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Irresponsible Sensationalism versus Genuine Quest For Rights

Thu, 28 Oct 2010 Source: Berko, George

On Siana Cenus: Irresponsible Sensationalism versus Genuine Quest For Rights.

According to an Article appearing on Ghanaweb.com and other Media on October 25, 2010, the Chief of Siana, in the Asunafo South District of Brong Ahafo Region, and his people did not allow the Census Personnel to do their work in their town. The said Article had a caption reading thus: “Siana residents chase out enumerators”.

While the caption or title of the Article sounds alarming, suggesting some violent methods might have been employed by the Chief and people of Siana to rid their land of the Census Personnel, the content of the same Article indicates nothing of the sorts, directly or remotely.

I am not sure whether the Author used such a caption just to attract an overwhelming attention to the story, or for some characteristic tabloid sensationalism, but it seems this is yet another instance of misleading Captions by Reporters that dangerously mischaracterize entities written about. With the potential to portray Siana and its folks, including the Chief of the town, as some misguided hooligans blatantly breaching our National Laws on Census and criminally threatening the lives of Government Officials undertaking their official duties, the story’s detail content hugely but gladly failed to confirm the fears its caption suggested.

Nevertheless, the story connotes a certain urgency depicting the due seriousness the Chief and people of Siana attach to the Census. This laudable attribute, I believe, must not be remised under the dark cloud of the misleading title of the Article. Why that seriousness from the people of Siana in disallowing the Census to proceed among them? Was their action a form of revolt against some Traditional or Political imposition? Or, it was simply a genuine reaction to some perceived inaction by Authorities, intentional or otherwise, likely to cost the people of Siana a whole lot?

Well, the Chief and the people of Siana, rightly, might have realized the great significance to them of the data collected from the Census and would not tolerate any ineptitude or machinations to deny them what could be rightly theirs. How deeply those data could impact on the future Economic and infrastructural well-being of the area seems to have aroused the Chief and his people to ensure that the demarcation of their boundaries with neighboring Towns and Local Authorities are precisely as they should be. That is what I term as responsible, vigilant, objective, and progressive leadership and Civil Awareness.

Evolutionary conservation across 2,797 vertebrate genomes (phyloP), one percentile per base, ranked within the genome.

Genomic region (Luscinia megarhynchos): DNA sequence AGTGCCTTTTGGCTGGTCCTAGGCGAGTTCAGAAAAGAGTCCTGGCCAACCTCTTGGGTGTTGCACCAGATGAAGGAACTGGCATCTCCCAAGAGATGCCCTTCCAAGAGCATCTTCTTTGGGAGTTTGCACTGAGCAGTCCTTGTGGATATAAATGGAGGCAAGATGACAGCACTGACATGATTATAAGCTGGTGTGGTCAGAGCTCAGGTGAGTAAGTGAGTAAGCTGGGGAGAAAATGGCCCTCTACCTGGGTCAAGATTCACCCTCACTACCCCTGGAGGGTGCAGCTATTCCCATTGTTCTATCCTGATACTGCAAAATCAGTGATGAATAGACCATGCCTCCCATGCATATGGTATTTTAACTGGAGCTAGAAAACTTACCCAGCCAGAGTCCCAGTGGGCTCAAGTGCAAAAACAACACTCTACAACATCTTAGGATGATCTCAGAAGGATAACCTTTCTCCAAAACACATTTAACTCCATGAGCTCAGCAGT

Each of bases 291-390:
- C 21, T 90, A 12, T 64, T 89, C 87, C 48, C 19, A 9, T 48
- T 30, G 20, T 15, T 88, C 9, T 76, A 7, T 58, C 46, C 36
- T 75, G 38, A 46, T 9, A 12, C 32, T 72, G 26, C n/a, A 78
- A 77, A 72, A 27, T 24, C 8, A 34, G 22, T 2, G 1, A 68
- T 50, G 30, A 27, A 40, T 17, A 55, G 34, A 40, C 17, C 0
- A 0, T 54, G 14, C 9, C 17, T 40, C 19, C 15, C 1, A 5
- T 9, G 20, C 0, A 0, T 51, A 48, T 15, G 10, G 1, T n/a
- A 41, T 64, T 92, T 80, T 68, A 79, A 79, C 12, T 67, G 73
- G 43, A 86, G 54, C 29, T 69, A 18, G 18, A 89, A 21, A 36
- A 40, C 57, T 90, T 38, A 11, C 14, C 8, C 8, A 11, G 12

The fact that the Census of the people of Siana could not be carried out on schedule along with the rest of the Nation, as per the time-table of the National Census Bureau is regrettable. But we should not jump to accuse the Chief and people of Siana for taking this drastic measure to protect their interest. Because, somehow, someone, somewhere higher in the hierarchy of the Administration of our Land failed to settle, before the Census began, whatever dispute there might have been regarding the boundaries. That negligent Official or Agency or Institution should therefore bear the brunt of culpability for the incompletion of the Census in Siana.

If the issue of the boundaries is not settled early enough to allow the Census in the area to proceed, the people of Siana have every right to sue the Government and any other Institution or entity that contributed to the delay of the resolution of the issue on the basis that the area could lose out in the appropriation of deserving Services and Infrastructure. Given that the Census data could also be used in delineating new Constituencies for Political representation, both locally and at Parliament, denying Siana fair counting via the Census would be tantamount to denying its Citizens of their Constitutional rights to participate in our democratic process.

If, on the other hand, it is the fault of the Chief and people of Siana that the resolution of the conflict was delayed, the Nation needs to know that, too. Yes, we should as well recognize the possibility that Siana simply was defiant of a legal and fair resolution of the boundary dispute, thereby unlawfully prolonging the impasse and contravening the Laws of the Nation regarding the execution of our Census. It is important to note that even in the event of the latter scenario, Siana has not been shown anywhere to have employed violent tactics to endanger the lives of the Census Officials.

In consideration of all the above, if the truth stands as is presented, thus far, in the original Article and elsewhere, that the issue of the boundaries was not duly and satisfactorily settled, then the Government must concede the onus of responsibility in the failure of executing the Census in Siana, and be prepared to foot any compensatory bill to make up for the delay or loss of infrastructural development in the area. On furthering that thought, if the Chief and people of Siana refused to cooperate with, and failed to welcome, the Census Personnel, anyone using irresponsible hyperbole to misconstrue that action to the Public would be doing the good Citizens of Siana a massive wrong and disservice to the Nation.

If we wish that our fledgling Democracy survives and thrives, our Political leadership must stop “playing footsie” with the very tenets of our existential rights and boldly, fairly and legally call a spade, a spade in settling disputes like the one in Siana, and in a timely manner. And our Journalists must refrain from unnecessary sensationalism to sell their otherwise benign but important stories, as it tends to obscure the real import or objectivity of an important event.

Justice must prevail in Ghana. Skewed Justice leads to screwed Democracy!

Long Live Ghana!!

Columnist: Berko, George